10 Traditional Spanish Dishes you should try

People travel to different countries for various reasons: visiting cultural places, beach holidays, hiking in the mountains and having noisy parties in the best nightclubs in the city. Culinary curiosity is one of those reasons and Spain is one of the countries that attract these visitors the most, especially with a long list of Traditional Spanish Dishes.

Spain cultivates the benefits of having shores to the Mediterranean, by including a high variety of vegetable and seafood dishes in its cuisine. In addition, the tapas culture is one of the most interesting ways to dine, which is what attracts most food-loving tourists.

In this article, you will find the 10 Traditional Spanish Dishes that have deep roots in Spanish history, as well as its kitchens.

1. Tortilla (Spanish Omelet)

The Tortilla is one of the most known Traditional Spanish Dishes. According to legends, a poor resident of Navarre cooked for a Spanish General a potato omelet out of all the products that she could find in the house. The assortment was not rich: potatoes, onions, and a few eggs. Even if it wasn’t a high quality option, the General liked it . A simple recipe soon became very popular.

The beauty of Tortilla is that it can be eaten when and how you prefer. Spanish people tend to serve it at lunch or dinner, but some may even eat it as breakfast! Served hot or cold, this dish is always a good choice.

Nowadays, you can enjoy a traditional tortilla in any Spanish city — from Seville to Barcelona. The dish found the favor of most people, that even the world-famous chef Ferran Adria offers in his menu a recipe for a potato chip tortilla. You can try the classic version of the Spanish potato omelet in  any restaurant in the country.

The popularity of such an easy and poor dish is unmatched and it would be a pity not to taste it while traveling Spain. Even so, there are lots of variations: Madrid has the “Tortilla Brava” cooked with a spicy sauce and maybe a little bit smaller than the original; There’s also the “Tortilla Paisana” that includes chorizo, red pepper and peas; Even more with the “Tortilla Bocadillo”, as sort of sandwiches with tortilla and other ingredients.

As shown, there are plenty of possibilities to enjoy your favorite version of the tortilla,  including vegetarians and vegans!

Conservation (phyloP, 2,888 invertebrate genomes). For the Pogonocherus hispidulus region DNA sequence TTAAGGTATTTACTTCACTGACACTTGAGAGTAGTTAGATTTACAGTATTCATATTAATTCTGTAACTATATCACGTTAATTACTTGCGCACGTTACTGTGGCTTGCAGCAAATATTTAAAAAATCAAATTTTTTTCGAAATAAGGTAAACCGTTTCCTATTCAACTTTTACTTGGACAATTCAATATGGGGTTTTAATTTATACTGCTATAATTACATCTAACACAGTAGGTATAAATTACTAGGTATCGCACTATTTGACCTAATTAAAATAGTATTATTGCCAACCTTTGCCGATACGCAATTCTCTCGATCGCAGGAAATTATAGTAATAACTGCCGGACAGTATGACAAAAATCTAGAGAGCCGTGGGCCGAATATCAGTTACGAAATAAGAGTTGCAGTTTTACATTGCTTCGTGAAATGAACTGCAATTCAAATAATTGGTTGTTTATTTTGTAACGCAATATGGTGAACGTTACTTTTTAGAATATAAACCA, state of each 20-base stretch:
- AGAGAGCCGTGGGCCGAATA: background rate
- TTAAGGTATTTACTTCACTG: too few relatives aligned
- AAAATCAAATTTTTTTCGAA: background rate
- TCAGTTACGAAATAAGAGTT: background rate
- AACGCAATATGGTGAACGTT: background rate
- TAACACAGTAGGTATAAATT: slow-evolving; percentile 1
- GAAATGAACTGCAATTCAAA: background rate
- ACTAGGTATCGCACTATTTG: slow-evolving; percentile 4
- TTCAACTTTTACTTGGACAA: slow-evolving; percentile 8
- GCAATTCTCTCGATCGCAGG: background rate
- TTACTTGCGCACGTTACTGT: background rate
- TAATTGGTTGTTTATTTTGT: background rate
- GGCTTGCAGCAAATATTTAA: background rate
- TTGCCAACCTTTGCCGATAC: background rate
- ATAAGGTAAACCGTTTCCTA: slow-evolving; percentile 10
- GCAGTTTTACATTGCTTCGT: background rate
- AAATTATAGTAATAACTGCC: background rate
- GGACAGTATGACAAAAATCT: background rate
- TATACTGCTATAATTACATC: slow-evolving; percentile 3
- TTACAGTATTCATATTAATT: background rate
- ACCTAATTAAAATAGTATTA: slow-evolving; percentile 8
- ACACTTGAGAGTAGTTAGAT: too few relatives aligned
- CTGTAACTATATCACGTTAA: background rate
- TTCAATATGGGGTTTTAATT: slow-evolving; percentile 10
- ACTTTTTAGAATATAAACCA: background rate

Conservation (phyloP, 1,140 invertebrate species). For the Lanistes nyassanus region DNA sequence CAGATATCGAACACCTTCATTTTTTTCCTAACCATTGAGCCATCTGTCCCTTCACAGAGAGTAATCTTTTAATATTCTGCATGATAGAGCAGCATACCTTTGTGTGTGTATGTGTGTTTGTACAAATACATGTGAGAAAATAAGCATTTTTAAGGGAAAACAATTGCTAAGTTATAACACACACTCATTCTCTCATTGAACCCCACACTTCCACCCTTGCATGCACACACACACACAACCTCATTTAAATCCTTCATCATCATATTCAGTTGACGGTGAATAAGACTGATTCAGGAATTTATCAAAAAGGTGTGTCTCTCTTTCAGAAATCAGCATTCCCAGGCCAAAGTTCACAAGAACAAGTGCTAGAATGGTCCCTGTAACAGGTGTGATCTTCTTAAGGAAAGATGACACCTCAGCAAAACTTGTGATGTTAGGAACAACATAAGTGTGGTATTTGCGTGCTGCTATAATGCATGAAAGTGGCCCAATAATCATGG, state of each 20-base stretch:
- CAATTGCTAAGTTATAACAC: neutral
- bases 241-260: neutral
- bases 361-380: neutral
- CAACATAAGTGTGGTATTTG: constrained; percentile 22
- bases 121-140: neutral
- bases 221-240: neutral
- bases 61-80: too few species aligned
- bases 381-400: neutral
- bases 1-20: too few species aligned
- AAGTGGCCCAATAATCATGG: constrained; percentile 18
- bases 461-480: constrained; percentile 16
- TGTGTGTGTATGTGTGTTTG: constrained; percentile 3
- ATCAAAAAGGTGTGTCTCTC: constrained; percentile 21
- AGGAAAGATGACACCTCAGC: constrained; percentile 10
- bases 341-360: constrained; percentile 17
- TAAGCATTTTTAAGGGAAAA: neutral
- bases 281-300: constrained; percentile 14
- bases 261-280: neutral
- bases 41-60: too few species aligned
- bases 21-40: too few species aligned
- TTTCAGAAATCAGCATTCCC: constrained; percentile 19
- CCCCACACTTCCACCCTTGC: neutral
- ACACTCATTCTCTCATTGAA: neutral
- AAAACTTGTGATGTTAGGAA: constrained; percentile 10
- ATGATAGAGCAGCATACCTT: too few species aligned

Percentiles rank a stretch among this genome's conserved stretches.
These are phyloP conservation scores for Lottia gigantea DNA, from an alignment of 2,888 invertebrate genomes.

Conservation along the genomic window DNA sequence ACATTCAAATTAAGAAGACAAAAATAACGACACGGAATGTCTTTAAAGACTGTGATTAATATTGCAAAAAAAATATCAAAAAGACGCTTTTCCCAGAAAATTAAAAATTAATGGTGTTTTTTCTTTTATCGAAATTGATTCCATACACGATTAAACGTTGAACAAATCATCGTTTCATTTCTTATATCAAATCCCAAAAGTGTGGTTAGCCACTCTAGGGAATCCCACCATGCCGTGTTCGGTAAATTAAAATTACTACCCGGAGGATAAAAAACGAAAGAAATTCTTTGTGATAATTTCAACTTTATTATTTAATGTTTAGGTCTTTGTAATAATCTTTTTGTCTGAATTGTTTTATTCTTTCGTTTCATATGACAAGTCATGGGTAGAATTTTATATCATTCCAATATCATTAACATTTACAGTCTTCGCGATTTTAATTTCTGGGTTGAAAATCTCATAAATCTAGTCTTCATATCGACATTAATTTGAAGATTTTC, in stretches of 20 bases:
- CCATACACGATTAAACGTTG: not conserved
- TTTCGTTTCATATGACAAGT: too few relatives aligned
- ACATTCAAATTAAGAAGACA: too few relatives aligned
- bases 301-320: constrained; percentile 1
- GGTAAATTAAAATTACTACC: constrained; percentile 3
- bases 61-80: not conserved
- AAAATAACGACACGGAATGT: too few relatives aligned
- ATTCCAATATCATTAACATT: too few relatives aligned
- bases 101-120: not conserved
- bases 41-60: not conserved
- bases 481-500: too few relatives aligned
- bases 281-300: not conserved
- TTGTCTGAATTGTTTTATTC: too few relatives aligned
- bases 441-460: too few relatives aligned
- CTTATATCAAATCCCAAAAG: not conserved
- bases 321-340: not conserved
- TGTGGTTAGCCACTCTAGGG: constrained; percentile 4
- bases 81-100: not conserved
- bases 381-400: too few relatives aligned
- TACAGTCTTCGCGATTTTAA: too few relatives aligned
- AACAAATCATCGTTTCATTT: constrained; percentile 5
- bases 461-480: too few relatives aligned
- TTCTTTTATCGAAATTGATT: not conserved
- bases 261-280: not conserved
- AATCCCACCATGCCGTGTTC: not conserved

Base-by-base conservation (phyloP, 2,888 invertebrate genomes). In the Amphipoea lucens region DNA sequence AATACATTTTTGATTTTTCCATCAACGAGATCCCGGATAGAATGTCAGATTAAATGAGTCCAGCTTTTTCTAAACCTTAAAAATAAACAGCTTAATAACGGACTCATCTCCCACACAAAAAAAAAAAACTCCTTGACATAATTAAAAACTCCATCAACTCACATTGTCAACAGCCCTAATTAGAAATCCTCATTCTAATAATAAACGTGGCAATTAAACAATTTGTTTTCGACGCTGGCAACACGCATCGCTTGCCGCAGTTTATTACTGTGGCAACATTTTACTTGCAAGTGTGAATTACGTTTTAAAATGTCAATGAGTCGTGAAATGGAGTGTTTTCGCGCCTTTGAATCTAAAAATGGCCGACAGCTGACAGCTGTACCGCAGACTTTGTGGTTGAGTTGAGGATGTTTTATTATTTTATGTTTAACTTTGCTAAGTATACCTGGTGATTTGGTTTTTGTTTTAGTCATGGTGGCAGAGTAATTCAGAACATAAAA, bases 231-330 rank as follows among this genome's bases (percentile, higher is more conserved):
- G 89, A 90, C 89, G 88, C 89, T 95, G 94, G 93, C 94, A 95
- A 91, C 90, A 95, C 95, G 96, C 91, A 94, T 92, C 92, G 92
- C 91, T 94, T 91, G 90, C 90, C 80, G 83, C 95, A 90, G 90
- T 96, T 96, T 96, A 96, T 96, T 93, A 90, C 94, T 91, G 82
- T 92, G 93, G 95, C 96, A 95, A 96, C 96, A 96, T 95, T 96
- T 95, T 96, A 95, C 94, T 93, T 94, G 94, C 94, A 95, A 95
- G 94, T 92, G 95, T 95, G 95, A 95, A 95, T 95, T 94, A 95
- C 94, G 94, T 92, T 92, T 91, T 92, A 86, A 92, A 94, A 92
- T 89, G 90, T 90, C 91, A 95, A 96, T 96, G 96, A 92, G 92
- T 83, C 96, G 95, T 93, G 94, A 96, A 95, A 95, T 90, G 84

traditional spanish dishes
A traditional Spanish Tortilla

2. Gazpacho

During the summer, especially in the south of Spain, there is no better escape from the heat than a well-chilled Gazpacho tomato soup. In fact, this dish is really popular in the Andalusia region, since this is a cold soup  and can be enjoyed even under the hot sun. Today, this traditional Spanish dish is one of the most famous tomato soups in the world.

History sees this recipe made by low-income individuals as a solution against food waste, as it was a clever way to recover bread that was already too hard to eat normally.

The basic ingredients for Gazpacho are: peppers, tomatoes, cucumbers, onions, garlic, olive oil, a bit of vinegar and stale bread The addition of tomatoes and peppers it’s recent, around the XIX century. That makes it perfect for a rich meal in the hot waves of Spain, giving the opportunity to vegetarians and vegans to try it.

Here’s how to make this refreshing soup:

Start by putting all the main ingredients (such as tomatoes, onions, peppers, cucumbers, garlic, etc.) in a blender and use high speed in order to make it smooth. While it’s starting to get smoother, add some vinegar and two teaspoons of salt. After blending it all a little, it’s time for the olive oil. If the mixture looks watery, try to add more to it. Using a strainer, transfer the liquid into a preferably glass bowl and let it rest in a cold place overnight. When the moment of serving the Gazpacho comes, adjust the seasoning with salt and/or vinegar and add olive oil on top. Now, it’s time to enjoy one of the most Traditional Spanish Dishes.